Here at the Road Warrior (the most universal travel adapter!), one of our favorite past times is scuba diving. Going underwater is a great way to explore a new destination. One of the most amazing places we have discovered in our scuba diving adventures (thus far!) is the amazing diving mecca of Palau. For anyone who appreciates aquatic life, we definitely recommend that you visit Palau: A Divers’ Paradise!
Palau is a country that many people have never heard of. It is officially called the “Republic of Palau”, but is often referred to as “Belau” or “Pelew”. It is one of the smallest countries in the world — with a population of only around 21,000 people — a small island located in the western part of the Pacific Ocean. Officially, the country is part of a larger island group called Micronesia. It is believed that the islands were initially settled by people from Indonesia or the Philippines, hence the very asian influence of the people of the island. After being conquested by various nations (Spain, Germany and Japan), in 1947 it was made part of the U.S. governed Pacific Island Trust. However, in 1994, it gained full sovereignty from the U.S. and became its own independent country.
We made our home for the duration of our stay in Palau in Malakal Harbour on the west side of Koror Island. Koror is the largest island by population, with over 70 percent living here. There are many dive shops located on this island. If you are flying into the island, you will likely fly into Babeldaob Island, where the international airport is located, just north of the city of Airai. Koror Island is connected to Babeldaob by a bridge and is accessible by car.
In terms of “must dos” when you are in Palau, here are a couple of our recommendations from the Road Warrior:
1. Dive “Blue Corner, Palau” (and use a “Reef Hook”!) –
There is a reason why the Blue Corner dive site in Palau commonly makes it into the “top 10” lists for best dive sites in the world. Located at the northwest end of Ngemelis Island, Blue Corner is a coral shelf that juts out like an elbow with a wall that drops deep into deep water. There are often very strong currents here which make it a haven for aquatic life. The soft corals and abundance of things to see make this site incredibly breathtaking.
Because of the strong current (my ears literally could hear the current swishing by…it sounded like a windy winter day when the air currents get trapped in the fireplace!), one of the most amazing experiences at the Blue Corner is to use a “reef hook” to dive, so that you can see the sharks pass you just inches away or watch schools of barracuda and other fish as they come to feed. In fact, Palau is where the reef hook originated. A reef hook is essentially a metal hook that attaches to a rope and hooks on to a BCD (buoyancy control device) so that a diver can tether onto a location that has a strong current (literally like flying yourself like a kite over the reef). Reef hooks are safe but, like with any device, need special attention for proper operation (warning: this is definitely an advanced dive!). As well, just to clear up any misconceptions, reef hooks are NOT destroying the reefs here. Dive operators who take divers to this area ensure that their divers hook on to dead reef spots where there is no live coral, which does not affect the aquatic life here.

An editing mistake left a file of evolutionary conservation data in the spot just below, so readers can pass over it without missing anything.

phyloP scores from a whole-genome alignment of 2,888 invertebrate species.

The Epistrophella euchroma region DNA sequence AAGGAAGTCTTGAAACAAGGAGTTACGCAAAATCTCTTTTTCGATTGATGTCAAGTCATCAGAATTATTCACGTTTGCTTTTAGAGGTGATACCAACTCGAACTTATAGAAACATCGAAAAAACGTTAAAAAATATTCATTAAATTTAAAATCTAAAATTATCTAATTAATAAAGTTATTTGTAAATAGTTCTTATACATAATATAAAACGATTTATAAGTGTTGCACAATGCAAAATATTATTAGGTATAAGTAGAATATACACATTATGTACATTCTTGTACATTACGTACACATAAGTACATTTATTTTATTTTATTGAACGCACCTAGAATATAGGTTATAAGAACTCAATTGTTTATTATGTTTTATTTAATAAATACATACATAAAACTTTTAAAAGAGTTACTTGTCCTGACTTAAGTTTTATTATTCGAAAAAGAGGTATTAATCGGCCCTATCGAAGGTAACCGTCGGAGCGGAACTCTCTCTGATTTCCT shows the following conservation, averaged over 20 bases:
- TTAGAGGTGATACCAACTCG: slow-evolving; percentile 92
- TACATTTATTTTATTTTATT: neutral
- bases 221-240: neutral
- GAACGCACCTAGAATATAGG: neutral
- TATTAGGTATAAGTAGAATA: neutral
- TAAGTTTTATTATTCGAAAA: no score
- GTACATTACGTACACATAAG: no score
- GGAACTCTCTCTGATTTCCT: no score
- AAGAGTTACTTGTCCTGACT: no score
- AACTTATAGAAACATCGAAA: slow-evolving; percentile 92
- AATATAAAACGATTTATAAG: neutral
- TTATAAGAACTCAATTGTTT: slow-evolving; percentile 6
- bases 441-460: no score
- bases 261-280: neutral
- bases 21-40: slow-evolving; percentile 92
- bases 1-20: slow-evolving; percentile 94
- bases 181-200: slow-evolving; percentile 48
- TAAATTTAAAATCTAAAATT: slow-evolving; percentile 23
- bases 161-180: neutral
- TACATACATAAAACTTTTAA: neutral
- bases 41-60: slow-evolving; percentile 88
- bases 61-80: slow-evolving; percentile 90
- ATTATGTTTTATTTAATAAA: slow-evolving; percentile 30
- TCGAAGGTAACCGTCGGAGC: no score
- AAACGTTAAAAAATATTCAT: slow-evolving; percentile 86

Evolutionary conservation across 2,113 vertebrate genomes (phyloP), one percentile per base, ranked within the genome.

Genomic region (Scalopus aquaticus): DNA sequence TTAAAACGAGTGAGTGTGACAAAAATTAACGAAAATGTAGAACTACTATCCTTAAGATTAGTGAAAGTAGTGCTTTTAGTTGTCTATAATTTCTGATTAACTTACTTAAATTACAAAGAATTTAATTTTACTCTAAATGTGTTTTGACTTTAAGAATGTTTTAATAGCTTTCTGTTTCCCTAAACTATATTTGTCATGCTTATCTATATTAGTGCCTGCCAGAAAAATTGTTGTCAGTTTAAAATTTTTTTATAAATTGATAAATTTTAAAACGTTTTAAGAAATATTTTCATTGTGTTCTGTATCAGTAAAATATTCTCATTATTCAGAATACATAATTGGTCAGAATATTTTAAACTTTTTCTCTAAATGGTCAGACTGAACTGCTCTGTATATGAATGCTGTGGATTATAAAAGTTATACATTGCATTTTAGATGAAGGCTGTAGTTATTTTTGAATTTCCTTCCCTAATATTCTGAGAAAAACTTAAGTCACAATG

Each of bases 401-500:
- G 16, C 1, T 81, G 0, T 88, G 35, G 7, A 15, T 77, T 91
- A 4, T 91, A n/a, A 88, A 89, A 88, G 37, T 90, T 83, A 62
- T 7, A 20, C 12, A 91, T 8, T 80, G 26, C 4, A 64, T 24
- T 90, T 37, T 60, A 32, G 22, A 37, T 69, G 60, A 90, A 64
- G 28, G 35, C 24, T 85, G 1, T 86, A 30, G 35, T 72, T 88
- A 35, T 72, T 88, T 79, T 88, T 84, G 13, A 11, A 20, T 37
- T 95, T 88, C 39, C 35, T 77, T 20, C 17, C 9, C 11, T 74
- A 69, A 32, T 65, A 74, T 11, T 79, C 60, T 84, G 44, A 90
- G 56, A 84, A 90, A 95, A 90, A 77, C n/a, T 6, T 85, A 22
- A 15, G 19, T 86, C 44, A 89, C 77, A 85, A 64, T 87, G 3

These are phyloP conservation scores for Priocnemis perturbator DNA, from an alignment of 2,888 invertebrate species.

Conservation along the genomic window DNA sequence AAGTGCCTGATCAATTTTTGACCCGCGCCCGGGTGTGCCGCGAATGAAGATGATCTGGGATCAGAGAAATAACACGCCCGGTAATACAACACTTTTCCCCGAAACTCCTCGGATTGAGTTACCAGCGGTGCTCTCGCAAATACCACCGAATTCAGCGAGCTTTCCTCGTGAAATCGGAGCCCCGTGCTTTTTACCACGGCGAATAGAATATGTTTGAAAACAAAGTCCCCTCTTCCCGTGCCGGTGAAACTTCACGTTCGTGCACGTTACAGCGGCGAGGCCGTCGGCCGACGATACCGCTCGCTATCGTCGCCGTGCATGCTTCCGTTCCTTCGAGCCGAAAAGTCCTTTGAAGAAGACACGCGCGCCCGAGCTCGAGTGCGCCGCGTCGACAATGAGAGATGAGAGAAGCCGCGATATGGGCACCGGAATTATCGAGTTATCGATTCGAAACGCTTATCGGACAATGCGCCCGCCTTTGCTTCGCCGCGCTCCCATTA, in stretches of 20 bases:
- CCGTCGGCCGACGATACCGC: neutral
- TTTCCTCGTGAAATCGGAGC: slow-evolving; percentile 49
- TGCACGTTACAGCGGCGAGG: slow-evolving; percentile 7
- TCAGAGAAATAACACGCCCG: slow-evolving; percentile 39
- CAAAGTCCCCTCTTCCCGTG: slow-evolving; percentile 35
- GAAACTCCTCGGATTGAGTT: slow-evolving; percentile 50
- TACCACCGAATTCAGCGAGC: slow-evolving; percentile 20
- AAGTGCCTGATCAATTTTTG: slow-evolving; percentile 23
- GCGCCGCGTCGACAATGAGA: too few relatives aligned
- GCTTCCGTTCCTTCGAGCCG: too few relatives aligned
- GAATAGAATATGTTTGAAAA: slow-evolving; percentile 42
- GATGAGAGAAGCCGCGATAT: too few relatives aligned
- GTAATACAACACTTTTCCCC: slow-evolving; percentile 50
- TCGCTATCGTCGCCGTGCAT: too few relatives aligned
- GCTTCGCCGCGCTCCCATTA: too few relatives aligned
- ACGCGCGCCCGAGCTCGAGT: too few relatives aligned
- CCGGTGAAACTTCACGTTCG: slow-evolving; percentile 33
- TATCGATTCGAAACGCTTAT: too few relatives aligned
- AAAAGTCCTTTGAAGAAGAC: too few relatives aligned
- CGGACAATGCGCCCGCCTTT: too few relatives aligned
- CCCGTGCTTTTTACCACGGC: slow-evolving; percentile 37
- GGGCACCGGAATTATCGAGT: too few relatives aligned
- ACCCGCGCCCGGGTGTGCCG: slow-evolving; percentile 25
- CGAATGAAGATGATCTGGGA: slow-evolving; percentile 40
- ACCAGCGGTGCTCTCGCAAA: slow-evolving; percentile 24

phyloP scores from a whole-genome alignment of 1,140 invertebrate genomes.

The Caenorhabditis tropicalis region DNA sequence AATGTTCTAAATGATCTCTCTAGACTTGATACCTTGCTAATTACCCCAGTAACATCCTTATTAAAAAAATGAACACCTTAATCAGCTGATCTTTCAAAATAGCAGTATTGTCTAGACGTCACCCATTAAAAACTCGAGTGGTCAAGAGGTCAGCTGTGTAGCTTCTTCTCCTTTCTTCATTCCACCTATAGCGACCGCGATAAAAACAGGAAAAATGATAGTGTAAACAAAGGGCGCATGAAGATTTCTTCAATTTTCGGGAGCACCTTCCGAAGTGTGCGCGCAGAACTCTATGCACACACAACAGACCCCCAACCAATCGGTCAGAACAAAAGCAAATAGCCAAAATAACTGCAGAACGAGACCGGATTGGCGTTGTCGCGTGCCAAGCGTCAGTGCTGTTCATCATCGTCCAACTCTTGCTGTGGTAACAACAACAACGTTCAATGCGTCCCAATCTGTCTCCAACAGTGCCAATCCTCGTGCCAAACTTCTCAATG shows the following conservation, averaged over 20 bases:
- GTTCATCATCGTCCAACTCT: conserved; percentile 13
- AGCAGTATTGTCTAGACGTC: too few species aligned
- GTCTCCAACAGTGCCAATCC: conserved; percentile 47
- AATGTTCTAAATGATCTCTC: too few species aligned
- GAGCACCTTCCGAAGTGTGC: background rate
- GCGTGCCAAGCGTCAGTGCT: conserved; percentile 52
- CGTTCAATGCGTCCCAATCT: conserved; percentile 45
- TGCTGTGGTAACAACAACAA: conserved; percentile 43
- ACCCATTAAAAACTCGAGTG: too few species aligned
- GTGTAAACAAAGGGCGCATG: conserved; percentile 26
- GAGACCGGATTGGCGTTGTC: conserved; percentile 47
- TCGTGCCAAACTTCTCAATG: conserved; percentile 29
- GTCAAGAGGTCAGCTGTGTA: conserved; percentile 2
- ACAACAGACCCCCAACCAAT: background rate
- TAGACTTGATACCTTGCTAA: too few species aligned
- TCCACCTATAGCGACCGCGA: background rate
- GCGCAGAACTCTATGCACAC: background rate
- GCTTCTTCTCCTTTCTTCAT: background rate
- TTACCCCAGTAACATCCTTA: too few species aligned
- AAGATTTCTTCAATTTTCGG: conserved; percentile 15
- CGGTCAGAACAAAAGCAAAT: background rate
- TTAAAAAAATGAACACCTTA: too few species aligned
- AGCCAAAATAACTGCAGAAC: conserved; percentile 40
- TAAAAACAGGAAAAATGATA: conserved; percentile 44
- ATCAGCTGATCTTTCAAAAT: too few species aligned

We were not disappointed. The Blue Corner was the most AMAZING place we have ever dived in the world. While we were enjoying the view from our reef hook location, we saw over a dozen sharks, a huge school of barracuda and a school of beautiful white butterfly fish that made the water look like it was snowing.
We dived with Sam’s Tours when we visited Palau and definitely recommend them for professional and personalized service…and safety, which is paramount when diving advanced sites like the Blue Corner (as there have been various diver deaths that have occurred at this site).
2. Swim Jellyfish Lake –
One of the most amazing non-diving aquatic experiences that we have had was to snorkel with a lake full of jellyfish (and not get bitten!!!). The Rock Islands, a short trip from Koror Island, is a largely uninhabited part of the Palau, with almost 300 small islands. They are the home to Jellyfish Lake, which contains millions of jellyfish that have lost their stingers. Here, snorkelers are permitted to swim with the jellyfish.
If you want to read about our experience, check out an earlier blog post at: http://rwarrior.com/swimming-safely-with-jellyfish/
Paradise in Palau
Palau is a divers’ paradise, but it is just generally an island paradise…even if you don’t enjoy underwater adventure. With its turquoise waters, soft, pristine white sands, amazing people, tropical weather and gorgeous sunsets, this should definitely be on any traveler’s bucket lists of places to visit in the world.
Until the next time, the Road Warrior wishes you safe and happy travels…from paradise!!!